Folder 2:      Edward A. Pierson, Letters Sent, May-July 1861 (20 items)

Letters describe army unit’s travel from Trenton to Washington, D.C.

conditions in the nation’s capital; Willard’s Hotel; camping at Arlington near the Custis Mansion; references to the activities of the N.J. Seventh Volunteers;

complaints about army life; sarcasm concerning the “aristocratic” Seventh New York Volunteers; manuscript sketch of Washington and Arlington showing entrenchments of Pierson’s unit (letter of June 5th); condition of troops in Washington, D.C.; condition of the Arlington House; rumors concerning the disloyalty of New Jersey troops; quality of army food; Governor Newel’s visit to camp; the weather and poor camp conditions; attitudes toward the war;

reference to E.P. Wilder’s visit to Lincoln to show his patented rifle; events before the battle at Manassas; meeting women in Washington, D.C.; false reports of battle and fire at the Long Bridge over the Potomac; a visit to the White House to view the body of Col. Elmer E. Ellsworth and seeing Lincoln in the East Room. Also, bullets that lodged in a piece of tree bark when Philip Barton Key was murdered by Dan Sickles in Lafayette Square in 1859, which Pierson enclosed in his letter.

Folder 3:      Edward A. Pierson, Letters Sent, April-December 1862 (22 items)

Letters describe; anxiety at Hampton Roads over the Mernmac, the Merrimac challenging the St. Lawrence (May 8), the battle between the Merrimac and the Monitor (May 12); description of Key West, Florida, blockade activities;

service as member of the Medical Board of Officers; capture of a blockade runner from England bearing 155,000 Ibs. of powder, bullets, and other war supplies; an attack of yellow fever; awaiting orders in Philadelphia; relocation to North Carolina; conditions in Norfolk, Va.

Folder 4:     Edward A. Pierson, Letters Sent, January-May, 1863 (14 items)

Letters describe: reassignment to Penobscot’, life aboard the gunboat; exchange of fire with rebels on shore; violence against an African American aboard the vessel and punishment of the offender; medical assistance from a “contraband” who formerly served a doctor in Wilmington, N.C.; loss of the steamer Columbia and the rescue of half its crew; arrival at Norfolk for repairs; a trip to Washington, D.C.; naval movements off Newport News, including sketched map of disposition of vessels in York and James River; rumors regarding Hooker’s campaign and its implications for the defense of Washington, D.C.; daily life on blockade duty.

Folder 5:     Edward A. Pierson, Diaries, 1861-1863 (2 volumes)

Volume 1, April 29, 1861-April 27, 1862: Begins with entry “Diary of the Campaign of First Regimental National Guard of Newark Essex County Brigade, New Jersey State Militia.” Describes day-to-day affairs, including diagnosis and treatment of soldiers; arrests for vandalizing a house of prostitution and other matters concerning troop activity and conduct in Washington D.C. before the first Battle of Bull Run; return to private medical practice in Newark after 90 days of service; social life in Newark; note on Sept. 7 concerning E.P. Wilder’s arrest for treason and incarceration at Fort Lafayette; physical examination at naval hospital in October; reporting for duty aboard the St. Lawrence, Feb. 17, 1862; off the Virginia coast in March; naval engagements, (n.b. Volume also includes notes on patients and fees which date before the war.)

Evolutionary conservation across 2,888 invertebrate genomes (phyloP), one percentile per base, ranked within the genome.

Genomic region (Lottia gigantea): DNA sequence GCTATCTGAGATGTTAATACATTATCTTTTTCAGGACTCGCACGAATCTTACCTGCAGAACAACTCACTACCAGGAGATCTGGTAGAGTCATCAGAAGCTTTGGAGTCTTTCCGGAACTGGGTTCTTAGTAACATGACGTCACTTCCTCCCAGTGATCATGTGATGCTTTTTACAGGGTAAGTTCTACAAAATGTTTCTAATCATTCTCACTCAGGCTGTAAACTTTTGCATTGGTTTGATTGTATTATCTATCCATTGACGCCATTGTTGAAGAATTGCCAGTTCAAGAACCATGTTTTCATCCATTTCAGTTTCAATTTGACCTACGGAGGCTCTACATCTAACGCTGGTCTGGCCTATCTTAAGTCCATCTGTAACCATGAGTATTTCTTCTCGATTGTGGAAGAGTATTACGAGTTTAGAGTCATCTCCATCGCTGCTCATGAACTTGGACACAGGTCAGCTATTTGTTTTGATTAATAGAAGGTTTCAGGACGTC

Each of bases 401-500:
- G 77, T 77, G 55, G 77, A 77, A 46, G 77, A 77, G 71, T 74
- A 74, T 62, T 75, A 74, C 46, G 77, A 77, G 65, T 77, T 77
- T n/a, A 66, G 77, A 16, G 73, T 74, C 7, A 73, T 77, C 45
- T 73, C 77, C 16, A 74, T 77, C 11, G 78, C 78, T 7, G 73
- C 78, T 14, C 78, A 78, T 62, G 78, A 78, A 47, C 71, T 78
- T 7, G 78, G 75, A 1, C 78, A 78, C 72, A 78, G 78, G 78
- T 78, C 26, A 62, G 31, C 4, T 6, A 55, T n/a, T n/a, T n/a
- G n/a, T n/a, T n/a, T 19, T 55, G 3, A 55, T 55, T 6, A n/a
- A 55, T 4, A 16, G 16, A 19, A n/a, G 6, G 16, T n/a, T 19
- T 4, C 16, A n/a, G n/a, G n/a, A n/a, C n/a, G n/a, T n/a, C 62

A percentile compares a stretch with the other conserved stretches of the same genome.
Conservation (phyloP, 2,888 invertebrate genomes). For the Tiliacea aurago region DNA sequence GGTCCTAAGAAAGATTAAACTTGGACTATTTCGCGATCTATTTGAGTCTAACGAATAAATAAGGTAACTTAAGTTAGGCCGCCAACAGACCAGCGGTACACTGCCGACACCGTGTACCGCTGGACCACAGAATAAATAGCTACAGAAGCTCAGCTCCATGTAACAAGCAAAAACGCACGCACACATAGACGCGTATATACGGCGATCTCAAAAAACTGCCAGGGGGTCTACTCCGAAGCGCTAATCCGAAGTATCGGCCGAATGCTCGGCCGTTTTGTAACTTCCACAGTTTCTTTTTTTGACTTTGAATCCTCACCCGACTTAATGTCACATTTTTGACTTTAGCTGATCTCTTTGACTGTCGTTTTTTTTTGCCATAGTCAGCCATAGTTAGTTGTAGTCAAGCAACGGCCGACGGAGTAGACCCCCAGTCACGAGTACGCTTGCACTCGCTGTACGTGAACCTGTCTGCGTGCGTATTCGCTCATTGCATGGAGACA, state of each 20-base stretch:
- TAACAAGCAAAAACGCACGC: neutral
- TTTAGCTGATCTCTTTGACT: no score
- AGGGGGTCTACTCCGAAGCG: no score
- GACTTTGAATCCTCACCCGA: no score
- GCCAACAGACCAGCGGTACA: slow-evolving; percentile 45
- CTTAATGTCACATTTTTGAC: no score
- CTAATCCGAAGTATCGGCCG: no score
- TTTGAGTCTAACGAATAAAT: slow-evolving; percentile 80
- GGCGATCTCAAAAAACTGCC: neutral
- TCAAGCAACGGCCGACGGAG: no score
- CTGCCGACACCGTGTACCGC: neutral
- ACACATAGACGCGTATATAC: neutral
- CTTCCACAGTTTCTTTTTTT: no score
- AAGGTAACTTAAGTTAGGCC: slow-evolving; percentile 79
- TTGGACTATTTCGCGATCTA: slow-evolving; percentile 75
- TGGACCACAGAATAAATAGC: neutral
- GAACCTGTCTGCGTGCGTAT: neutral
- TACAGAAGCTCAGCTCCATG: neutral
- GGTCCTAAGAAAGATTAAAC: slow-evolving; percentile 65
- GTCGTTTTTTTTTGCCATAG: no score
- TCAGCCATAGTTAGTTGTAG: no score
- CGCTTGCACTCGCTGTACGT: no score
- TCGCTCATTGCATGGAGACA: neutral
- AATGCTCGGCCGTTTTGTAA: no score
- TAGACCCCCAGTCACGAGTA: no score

Volume 2, April 28, 1862-February 23, 1863: Reports order, April 30, not to write of events concerning activities to people at home; daily routines; on duty off Key West; leave of absence for health in the fall; return to duty at Christmas; on duty aboard the Penobscot off the North Carolina coast.

Folder 6      Letters Grenville Weeks to Mrs Charles T Pierson, May 23, 1863, Frank H Hinman to Nettie Pierson, June 22, 1863 (2 items) Both describe in detail the battle death of Dr Edward A. Pierson.

Folder 7      Additional Letters Concerning the Death of Dr Edward A. Pierson, 1863 (9 items)

From D. James Bruce, who was with Pierson when he died, describing his colleague’s death; from Henry C Luther, who also witnessed Pierson’s death; from the District Medical Society for the County of Essex offering resolutions of sympathy and regret; also, a fragment from a letter of administration re estate of Edward A. Pierson.

Folder 8:     Edward A. Pierson, Commission, May 3, 1861 (1 item)

As surgeon’s mate in the First Regiment Newark Brigade. Signed by Governor Charles S. Olden.

Folder 9:    Edward A. Pierson, Biographical Data and Miscellany (5 items)

Anonymous manuscript biographical sketch; newspaper announcement that Pierson5 s likeness had been made by a Newark photographer; a likeness of Edward A. Pierson; obituary; fragment of notes re Pierson’s life.

Folder 10:    Charles T. Pierson, Commissions, 1829-1855 (3 items)

To Edward A. Pierson’s father for Quartermaster of the Essex Squadron; as Essex County Commissioner of deeds; as Essex County Justice of the Peace; includes signatures of Rodman M. Price and Isaac Williamson.

Folder 11:    Charles T. Pierson, Notebook, 1839 (1 volume)

Provides textual and illustrated instructions on dancing.

Folder 12:    Nettie Pierson, Autograph Album, ca. 1861 -1863 (1 volume) Includes the signature of Dr. Edward A. Pierson.

Folder 13:    Addie Pierson, Autograph Album, ca. 1860 – 1863 (1 volume) Primarily mounted cutouts.

Folder 14:    Letters of Introduction, 1872 (8 items)

For Mrs. Moses Field (formerly Miss Nettie Pierson) and Addie Pierson during their 1872 European trip. Includes items signed by Frederick Frelinghuysen and James M. Tichenor.

Folder 15:    Pierson Family, Miscellany (approx. 30 items)

Newspaper clippings; accounts; receipts; items pertaining to the Coe family; Joseph Davis, indenture, May 2, 1796, selling a slave girl to Sayres Coe.